Democrats and Republicans have proposed competing bills to halt pay for members of Congress during shutdowns, apparently in an attempt to discourage future lapses in appropriations.
The No Government No Pay Act of 2013, sponsored by Rep. Richard Nolan (D-Minn.), would prevent lawmakers from receiving pay for every day that the government is in shutdown mode. “I think this is a sensible approach that will discourage members of Congress from throwing temper tantrums of this nature in the future,” Rep. Matt Cartwright (D-Pa.) said in a statement.
The Democratic legislation would not punish lawmakers financially for the current shutdown, since that’s prohibited by the Constitution. Under the 27th Amendment, Congress can only change its pay for the years following a future election.
In theory, that prevents lawmakers from giving themselves raises while they’re in office, although they can approve an increase and collect on it later if re-elected. In this case, it prevents Congress from penalizing itself during the current session.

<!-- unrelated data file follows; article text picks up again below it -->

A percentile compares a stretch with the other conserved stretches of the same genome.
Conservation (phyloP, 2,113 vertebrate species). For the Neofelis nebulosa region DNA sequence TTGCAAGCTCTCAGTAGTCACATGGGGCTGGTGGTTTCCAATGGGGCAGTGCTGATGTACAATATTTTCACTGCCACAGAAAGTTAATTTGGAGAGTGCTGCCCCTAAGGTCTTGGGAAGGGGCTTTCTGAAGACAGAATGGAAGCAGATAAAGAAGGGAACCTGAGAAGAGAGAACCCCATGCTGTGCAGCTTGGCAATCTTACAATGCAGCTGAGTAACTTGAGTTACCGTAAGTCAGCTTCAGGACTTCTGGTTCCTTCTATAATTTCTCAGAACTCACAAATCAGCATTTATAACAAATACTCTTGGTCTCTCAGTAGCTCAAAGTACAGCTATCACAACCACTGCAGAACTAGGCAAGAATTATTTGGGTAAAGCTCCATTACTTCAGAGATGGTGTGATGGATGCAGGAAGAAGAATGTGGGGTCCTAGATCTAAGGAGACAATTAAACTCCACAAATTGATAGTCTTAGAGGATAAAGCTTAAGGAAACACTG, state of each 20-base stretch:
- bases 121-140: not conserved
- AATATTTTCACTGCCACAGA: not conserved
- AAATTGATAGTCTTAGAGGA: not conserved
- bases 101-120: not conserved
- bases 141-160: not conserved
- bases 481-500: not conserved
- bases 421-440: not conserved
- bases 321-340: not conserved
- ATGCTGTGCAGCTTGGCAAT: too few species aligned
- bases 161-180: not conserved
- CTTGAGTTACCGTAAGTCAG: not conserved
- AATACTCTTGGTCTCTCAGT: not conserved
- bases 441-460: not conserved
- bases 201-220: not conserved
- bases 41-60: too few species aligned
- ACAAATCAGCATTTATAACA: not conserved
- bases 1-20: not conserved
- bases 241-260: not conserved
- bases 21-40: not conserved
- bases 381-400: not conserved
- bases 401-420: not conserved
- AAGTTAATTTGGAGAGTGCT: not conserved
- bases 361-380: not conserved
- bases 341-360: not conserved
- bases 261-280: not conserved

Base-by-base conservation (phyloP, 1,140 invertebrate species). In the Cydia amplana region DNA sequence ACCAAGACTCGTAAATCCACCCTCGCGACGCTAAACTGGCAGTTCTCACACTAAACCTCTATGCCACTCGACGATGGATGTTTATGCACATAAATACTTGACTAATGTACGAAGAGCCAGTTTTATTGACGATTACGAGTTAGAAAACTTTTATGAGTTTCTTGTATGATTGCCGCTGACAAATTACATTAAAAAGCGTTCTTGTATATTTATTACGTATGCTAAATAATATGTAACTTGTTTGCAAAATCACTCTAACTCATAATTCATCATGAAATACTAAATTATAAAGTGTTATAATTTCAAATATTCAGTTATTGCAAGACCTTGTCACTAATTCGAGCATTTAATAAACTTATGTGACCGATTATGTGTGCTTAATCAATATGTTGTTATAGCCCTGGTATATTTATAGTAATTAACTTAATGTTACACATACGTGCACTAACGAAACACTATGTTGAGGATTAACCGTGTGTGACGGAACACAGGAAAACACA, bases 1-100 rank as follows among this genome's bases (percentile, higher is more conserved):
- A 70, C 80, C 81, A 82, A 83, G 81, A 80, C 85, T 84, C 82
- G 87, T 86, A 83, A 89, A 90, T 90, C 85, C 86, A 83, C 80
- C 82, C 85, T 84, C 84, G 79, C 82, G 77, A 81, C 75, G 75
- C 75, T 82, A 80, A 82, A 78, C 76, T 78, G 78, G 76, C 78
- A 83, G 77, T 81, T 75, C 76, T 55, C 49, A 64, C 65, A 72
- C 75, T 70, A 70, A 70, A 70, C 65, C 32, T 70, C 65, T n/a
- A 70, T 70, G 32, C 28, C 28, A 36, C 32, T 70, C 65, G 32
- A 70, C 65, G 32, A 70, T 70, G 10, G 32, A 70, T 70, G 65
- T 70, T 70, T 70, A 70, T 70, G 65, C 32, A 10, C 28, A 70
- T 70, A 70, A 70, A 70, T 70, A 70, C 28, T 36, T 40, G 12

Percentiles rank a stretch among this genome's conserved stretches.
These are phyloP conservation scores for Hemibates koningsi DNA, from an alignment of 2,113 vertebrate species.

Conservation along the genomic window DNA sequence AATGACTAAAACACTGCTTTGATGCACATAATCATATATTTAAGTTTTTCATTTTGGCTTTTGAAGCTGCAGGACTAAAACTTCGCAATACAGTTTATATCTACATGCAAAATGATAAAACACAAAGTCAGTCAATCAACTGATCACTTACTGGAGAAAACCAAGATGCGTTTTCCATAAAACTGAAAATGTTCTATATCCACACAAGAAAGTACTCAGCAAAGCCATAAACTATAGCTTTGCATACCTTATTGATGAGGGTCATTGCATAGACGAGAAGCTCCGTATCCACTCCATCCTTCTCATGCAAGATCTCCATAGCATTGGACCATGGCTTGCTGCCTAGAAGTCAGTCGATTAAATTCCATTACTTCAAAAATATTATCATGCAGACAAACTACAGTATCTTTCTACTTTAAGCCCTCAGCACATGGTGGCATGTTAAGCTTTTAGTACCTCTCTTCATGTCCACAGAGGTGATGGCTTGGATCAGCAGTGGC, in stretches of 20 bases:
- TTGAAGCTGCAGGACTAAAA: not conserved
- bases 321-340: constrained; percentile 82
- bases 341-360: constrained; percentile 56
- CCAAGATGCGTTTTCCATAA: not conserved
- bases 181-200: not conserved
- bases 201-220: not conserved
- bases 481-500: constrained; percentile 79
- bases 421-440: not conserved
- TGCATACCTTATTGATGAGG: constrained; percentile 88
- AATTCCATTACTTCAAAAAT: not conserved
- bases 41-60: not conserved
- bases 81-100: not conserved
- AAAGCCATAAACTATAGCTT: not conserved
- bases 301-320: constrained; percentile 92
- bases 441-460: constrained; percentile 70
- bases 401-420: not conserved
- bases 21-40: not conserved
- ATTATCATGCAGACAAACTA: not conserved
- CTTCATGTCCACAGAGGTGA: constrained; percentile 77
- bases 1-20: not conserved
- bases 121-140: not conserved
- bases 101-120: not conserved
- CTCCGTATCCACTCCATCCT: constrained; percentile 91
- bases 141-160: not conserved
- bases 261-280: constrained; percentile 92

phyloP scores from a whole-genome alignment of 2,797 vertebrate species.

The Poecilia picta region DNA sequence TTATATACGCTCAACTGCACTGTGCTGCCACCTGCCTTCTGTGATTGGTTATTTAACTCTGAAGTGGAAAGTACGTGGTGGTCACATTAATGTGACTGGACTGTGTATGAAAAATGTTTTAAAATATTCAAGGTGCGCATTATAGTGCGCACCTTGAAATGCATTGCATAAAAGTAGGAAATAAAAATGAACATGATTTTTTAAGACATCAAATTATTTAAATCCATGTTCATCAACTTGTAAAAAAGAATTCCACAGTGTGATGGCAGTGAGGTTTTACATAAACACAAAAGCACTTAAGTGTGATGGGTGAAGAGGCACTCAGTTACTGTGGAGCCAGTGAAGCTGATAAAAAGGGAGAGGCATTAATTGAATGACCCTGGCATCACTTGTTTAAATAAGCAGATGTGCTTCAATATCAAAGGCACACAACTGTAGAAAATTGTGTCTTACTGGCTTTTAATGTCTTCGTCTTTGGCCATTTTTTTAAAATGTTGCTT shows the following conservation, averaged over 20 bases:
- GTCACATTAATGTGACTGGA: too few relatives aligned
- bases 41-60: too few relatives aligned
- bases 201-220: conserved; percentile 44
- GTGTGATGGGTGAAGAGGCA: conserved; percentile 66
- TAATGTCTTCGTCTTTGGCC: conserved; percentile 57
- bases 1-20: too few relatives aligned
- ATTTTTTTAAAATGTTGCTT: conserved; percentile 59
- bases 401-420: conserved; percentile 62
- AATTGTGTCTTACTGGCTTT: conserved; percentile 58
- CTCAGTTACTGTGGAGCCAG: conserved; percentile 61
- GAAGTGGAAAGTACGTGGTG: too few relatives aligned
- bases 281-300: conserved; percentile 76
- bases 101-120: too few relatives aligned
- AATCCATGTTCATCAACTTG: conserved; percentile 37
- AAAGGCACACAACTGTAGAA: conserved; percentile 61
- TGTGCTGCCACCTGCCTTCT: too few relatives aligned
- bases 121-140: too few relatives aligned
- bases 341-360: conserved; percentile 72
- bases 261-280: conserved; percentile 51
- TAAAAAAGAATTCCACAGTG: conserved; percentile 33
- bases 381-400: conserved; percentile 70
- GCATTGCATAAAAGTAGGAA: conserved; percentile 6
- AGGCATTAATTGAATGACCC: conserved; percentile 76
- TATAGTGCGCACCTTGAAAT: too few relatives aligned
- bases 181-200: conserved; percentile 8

Republicans have proposed a separate piece of legislation known as the Government Shutdown Fairness Act, which would punish lawmakers for the stalemate right away. The bill, sponsored by Rep. Chris Collins (R-N.Y.), would place Congress’s pay in escrow until the shutdown ends, compensating lawmakers retroactively.
“As Members of Congress, it is our job to keep the government running, and if the government shuts down, I don’t believe we should collect a salary during that time,” Collins said in a statement.
Furloughed federal workers are in a similar retroactive-pay situation, as they could receive back pay for the shutdown period under a measure the House passed on Saturday. That legislation has hit a snag in the Senate on Monday after Republicans, including Sen. John Cornyn (Tex.), signaled they may seek to amend it with other proposals that Democrats have so far spurned.
The fate of the pay-freeze measures is unclear, since the House Administration Committee, where they were introduced, has not taken up the bills. Rep. Candice Miller (R-Mich.), who is chairman of the panel, could not be reached for comment on the matter, according to her office.
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